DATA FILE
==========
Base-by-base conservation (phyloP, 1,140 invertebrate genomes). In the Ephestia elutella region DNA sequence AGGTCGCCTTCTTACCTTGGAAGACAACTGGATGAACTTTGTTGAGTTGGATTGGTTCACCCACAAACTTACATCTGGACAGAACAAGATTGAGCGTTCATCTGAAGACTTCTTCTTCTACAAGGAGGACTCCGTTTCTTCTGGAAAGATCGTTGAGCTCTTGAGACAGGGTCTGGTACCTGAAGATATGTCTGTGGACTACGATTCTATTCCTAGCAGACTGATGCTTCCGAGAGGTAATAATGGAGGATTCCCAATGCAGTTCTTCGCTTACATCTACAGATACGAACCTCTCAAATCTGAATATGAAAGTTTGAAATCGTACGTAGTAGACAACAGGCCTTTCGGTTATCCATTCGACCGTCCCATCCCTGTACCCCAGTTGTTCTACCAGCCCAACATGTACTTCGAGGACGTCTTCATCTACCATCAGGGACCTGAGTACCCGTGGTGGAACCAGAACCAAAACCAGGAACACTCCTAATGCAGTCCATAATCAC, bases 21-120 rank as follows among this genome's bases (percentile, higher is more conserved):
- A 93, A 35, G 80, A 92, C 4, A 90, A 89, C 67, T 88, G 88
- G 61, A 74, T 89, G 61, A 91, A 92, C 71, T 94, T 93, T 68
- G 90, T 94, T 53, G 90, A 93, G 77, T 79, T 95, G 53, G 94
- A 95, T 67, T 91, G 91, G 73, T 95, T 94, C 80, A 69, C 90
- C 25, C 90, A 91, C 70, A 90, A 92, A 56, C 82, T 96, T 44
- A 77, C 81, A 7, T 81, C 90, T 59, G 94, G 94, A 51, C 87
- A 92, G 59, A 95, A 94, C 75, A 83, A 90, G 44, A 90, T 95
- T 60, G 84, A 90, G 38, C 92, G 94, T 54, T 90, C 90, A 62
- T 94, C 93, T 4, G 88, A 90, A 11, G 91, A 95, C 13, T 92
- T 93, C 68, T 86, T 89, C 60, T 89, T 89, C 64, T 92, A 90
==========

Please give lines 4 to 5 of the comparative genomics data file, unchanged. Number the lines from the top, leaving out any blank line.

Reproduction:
- G 90, T 94, T 53, G 90, A 93, G 77, T 79, T 95, G 53, G 94
- A 95, T 67, T 91, G 91, G 73, T 95, T 94, C 80, A 69, C 90